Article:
MadisonMan said...

I enjoy the juxtaposition of this comment

It's kind of dumb to make fun of this

right after this one:

so, your saying the university is a joke

I will say -- and I do think her hire is a good idea -- that someone up on Bascom likely took far too long deciding what her title would be. I will guess it was at least a week of time. But hey, Deans and Provosts do have to make these important decisions.

Pete the Streak said...

"It's kind of dumb to make fun of this, unless you think art and creative writing don't belong in a university."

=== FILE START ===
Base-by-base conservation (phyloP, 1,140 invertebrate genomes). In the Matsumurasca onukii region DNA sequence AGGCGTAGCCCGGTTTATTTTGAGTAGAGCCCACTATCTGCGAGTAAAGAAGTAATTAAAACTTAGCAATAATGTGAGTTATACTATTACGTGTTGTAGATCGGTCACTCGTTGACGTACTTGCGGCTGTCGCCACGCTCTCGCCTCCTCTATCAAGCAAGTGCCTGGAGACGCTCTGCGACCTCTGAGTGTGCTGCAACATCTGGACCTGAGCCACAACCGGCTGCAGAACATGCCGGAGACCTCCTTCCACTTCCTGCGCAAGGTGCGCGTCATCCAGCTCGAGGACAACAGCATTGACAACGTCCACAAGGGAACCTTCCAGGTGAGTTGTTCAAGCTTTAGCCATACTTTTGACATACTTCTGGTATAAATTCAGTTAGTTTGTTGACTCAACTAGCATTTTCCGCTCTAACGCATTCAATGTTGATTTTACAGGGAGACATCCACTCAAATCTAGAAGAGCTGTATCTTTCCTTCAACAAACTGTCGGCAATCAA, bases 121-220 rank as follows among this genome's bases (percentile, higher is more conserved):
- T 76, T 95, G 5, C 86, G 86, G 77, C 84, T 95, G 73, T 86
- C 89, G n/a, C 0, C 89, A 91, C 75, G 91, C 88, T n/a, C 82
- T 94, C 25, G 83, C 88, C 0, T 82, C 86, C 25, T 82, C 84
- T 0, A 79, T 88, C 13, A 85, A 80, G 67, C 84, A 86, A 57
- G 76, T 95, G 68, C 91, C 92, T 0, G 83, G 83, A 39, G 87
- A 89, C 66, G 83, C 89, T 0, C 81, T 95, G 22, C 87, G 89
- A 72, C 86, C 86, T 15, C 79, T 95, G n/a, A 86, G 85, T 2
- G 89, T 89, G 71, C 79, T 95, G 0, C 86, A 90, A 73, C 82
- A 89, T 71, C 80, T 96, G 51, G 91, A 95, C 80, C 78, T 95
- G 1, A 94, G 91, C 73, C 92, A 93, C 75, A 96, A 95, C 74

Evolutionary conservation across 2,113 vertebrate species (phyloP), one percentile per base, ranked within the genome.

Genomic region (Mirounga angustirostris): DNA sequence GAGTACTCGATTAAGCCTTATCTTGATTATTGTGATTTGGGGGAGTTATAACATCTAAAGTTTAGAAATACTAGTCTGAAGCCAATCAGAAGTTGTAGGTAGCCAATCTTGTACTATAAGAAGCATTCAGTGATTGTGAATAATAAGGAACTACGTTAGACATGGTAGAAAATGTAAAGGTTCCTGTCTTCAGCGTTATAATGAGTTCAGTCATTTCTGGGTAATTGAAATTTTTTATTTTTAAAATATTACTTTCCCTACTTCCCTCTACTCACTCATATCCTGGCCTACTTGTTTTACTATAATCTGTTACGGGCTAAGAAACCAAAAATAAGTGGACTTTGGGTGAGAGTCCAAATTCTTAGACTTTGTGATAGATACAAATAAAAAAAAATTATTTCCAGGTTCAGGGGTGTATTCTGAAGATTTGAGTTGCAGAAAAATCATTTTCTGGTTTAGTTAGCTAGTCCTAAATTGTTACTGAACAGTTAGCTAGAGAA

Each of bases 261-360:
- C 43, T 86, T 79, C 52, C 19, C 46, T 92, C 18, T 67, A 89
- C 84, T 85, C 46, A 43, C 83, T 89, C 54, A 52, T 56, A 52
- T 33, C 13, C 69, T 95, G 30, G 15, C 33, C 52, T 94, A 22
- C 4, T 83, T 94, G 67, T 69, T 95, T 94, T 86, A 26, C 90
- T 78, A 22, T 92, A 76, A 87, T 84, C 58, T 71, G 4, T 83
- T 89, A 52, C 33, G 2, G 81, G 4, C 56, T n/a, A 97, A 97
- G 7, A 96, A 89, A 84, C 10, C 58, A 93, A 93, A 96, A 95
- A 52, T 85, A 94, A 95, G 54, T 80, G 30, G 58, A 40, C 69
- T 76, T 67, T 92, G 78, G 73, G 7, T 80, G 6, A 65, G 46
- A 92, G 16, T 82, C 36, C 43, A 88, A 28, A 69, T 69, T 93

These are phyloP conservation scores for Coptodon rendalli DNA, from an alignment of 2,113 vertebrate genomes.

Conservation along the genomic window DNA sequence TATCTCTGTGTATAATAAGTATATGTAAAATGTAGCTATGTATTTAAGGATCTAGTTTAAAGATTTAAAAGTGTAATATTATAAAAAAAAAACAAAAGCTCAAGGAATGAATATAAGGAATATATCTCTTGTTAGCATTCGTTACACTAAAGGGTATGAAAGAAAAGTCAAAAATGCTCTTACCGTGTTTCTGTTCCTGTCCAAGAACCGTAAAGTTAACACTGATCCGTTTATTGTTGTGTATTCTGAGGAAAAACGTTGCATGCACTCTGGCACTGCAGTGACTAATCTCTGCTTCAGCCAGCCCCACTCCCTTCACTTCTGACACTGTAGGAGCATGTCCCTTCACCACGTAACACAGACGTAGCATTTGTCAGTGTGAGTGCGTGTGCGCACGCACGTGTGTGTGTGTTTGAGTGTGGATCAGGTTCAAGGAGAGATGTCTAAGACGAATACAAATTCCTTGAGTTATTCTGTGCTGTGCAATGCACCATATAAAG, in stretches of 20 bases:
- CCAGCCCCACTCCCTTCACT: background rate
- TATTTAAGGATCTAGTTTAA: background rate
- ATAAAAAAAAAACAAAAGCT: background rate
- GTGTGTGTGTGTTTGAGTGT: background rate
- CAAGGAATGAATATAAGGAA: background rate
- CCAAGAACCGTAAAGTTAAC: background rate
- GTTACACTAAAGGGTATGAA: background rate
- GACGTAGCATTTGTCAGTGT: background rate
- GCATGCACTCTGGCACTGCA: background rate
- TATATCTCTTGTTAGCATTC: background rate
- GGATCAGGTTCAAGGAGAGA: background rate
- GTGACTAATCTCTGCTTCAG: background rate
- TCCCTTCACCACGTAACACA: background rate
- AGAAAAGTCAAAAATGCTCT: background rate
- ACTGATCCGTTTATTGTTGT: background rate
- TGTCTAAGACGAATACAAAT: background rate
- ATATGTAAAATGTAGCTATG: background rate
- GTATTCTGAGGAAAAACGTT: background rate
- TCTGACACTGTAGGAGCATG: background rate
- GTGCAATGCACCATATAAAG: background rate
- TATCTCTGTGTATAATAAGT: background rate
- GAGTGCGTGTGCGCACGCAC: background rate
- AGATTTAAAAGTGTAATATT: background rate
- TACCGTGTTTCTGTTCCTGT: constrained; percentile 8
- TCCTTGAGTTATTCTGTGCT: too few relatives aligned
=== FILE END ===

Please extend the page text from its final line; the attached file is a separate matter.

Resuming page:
But we can laugh at it, right?

After all - it's a cartoon.

Pete the Streak said...

"It's kind of dumb to make fun of this, unless you think art and creative writing don't belong in a university."

But we can laugh at it, right?

After all - comics!

SGT Ted said...

What could also be considered "interdisciplinary" that she brings to the table is her success business owner as a commercial artist/cartoonist and the knowledge that would bring students who are mainly focusing on artist skills and not the economic or business skills of putting it to use to make a living.

We often criticize Academia for their lack of "real world" experience. She brings that with her and it serves as a good example for students seriously interested in making a living being an artist.

George Grady said...